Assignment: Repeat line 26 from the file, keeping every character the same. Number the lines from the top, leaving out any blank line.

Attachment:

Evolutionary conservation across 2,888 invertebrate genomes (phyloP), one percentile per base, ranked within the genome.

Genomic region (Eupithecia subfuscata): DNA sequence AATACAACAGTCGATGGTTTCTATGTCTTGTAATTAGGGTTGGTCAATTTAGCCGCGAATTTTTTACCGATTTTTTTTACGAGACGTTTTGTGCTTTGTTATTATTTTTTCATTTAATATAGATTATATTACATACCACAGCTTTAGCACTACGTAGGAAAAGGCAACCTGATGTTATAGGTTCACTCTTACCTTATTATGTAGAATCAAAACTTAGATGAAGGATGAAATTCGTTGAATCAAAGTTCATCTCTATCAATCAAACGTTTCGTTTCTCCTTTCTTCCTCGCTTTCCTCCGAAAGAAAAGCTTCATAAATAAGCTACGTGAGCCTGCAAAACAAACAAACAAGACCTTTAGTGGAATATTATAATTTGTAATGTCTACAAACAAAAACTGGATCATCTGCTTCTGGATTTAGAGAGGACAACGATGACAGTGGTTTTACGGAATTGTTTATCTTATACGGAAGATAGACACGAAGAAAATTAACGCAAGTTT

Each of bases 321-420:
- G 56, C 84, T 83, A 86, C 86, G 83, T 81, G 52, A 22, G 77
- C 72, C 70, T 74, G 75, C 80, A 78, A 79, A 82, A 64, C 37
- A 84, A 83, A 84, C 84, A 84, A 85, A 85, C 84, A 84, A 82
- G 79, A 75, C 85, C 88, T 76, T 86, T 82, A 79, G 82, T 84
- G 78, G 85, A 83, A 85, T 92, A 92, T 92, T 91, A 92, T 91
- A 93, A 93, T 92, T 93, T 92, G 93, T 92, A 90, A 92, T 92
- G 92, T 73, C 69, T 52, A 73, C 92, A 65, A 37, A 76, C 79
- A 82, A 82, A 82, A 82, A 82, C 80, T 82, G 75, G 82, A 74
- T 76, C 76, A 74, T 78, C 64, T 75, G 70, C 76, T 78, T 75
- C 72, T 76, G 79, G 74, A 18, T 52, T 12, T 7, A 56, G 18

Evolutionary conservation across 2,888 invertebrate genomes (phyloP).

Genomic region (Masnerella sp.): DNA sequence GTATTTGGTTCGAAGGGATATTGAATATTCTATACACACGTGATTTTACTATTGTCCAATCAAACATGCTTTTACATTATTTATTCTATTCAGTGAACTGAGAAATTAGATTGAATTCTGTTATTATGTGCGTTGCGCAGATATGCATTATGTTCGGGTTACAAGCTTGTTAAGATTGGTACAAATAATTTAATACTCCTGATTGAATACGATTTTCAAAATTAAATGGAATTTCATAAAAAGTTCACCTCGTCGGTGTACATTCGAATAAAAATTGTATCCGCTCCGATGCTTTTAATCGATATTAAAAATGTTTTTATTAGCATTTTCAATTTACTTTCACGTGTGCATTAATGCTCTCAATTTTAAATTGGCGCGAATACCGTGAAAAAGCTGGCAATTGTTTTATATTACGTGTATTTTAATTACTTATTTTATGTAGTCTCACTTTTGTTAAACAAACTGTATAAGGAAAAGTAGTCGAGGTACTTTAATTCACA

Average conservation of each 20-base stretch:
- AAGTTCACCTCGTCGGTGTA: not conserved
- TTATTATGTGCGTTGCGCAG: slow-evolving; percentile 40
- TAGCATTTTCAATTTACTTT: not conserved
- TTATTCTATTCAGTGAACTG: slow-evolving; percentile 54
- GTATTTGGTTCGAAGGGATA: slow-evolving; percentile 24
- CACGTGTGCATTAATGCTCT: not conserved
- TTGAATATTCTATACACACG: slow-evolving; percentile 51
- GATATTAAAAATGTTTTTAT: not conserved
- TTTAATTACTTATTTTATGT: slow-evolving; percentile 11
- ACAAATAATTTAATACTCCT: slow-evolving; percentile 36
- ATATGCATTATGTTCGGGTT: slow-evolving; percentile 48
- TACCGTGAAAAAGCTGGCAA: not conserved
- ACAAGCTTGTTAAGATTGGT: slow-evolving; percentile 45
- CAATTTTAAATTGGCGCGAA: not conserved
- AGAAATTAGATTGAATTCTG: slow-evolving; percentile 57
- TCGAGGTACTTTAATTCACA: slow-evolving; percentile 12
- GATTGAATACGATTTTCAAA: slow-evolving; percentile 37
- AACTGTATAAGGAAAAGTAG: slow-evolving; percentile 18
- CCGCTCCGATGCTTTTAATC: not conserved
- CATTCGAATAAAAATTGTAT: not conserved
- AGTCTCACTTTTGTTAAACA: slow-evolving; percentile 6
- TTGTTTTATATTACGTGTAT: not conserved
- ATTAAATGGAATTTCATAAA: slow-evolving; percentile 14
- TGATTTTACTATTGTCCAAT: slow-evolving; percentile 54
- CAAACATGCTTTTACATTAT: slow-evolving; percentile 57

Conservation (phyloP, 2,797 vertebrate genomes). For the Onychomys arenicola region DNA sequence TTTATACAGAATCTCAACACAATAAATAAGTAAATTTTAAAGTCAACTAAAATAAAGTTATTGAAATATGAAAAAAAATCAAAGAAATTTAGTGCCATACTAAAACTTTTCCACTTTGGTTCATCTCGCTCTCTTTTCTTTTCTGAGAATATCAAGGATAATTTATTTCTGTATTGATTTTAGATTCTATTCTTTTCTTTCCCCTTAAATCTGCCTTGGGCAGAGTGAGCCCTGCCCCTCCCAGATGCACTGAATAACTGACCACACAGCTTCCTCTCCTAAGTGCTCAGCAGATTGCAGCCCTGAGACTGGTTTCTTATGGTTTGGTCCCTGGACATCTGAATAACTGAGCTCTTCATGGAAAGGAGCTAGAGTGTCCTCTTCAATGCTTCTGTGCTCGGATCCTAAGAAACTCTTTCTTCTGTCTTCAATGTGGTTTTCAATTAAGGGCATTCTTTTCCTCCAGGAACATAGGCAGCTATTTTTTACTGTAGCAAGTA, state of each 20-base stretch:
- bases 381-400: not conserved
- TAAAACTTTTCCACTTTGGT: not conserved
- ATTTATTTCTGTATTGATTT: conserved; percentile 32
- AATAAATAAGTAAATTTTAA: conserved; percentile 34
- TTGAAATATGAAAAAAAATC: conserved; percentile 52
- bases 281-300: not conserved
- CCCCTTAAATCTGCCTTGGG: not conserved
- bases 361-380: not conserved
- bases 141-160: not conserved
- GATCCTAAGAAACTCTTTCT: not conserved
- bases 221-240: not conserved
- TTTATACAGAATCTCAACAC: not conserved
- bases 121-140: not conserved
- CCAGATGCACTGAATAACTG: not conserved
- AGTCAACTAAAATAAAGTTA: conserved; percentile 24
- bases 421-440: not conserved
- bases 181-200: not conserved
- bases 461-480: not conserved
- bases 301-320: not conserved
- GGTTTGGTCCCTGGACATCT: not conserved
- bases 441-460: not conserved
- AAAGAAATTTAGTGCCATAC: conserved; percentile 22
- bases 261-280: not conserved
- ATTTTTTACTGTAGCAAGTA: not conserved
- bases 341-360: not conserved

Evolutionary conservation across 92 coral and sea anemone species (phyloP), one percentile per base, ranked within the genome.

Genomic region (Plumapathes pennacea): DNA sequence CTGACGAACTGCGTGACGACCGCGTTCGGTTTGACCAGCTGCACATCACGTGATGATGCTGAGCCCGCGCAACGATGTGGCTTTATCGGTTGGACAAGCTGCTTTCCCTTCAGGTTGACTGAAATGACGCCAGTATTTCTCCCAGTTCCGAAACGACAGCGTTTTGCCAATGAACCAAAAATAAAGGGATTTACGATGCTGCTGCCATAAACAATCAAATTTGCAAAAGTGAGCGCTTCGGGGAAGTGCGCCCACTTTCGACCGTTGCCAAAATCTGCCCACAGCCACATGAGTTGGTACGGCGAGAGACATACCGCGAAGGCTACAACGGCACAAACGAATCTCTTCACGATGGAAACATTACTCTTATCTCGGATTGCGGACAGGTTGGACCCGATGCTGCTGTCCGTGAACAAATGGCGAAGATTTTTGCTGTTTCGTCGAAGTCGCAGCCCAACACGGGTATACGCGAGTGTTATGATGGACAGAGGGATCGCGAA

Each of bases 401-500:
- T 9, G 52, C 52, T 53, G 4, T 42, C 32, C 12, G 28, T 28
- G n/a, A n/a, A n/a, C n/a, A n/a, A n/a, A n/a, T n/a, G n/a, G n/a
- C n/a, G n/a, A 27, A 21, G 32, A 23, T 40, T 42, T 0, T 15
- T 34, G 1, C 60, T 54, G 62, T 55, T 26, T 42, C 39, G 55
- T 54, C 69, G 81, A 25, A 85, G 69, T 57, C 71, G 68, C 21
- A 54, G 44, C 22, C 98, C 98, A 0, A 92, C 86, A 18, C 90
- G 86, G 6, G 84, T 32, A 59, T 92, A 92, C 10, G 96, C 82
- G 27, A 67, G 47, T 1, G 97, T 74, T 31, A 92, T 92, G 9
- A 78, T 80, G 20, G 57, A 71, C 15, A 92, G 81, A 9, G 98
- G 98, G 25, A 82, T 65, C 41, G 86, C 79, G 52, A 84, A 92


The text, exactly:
- ACAAATAATTTAATACTCCT: slow-evolving; percentile 36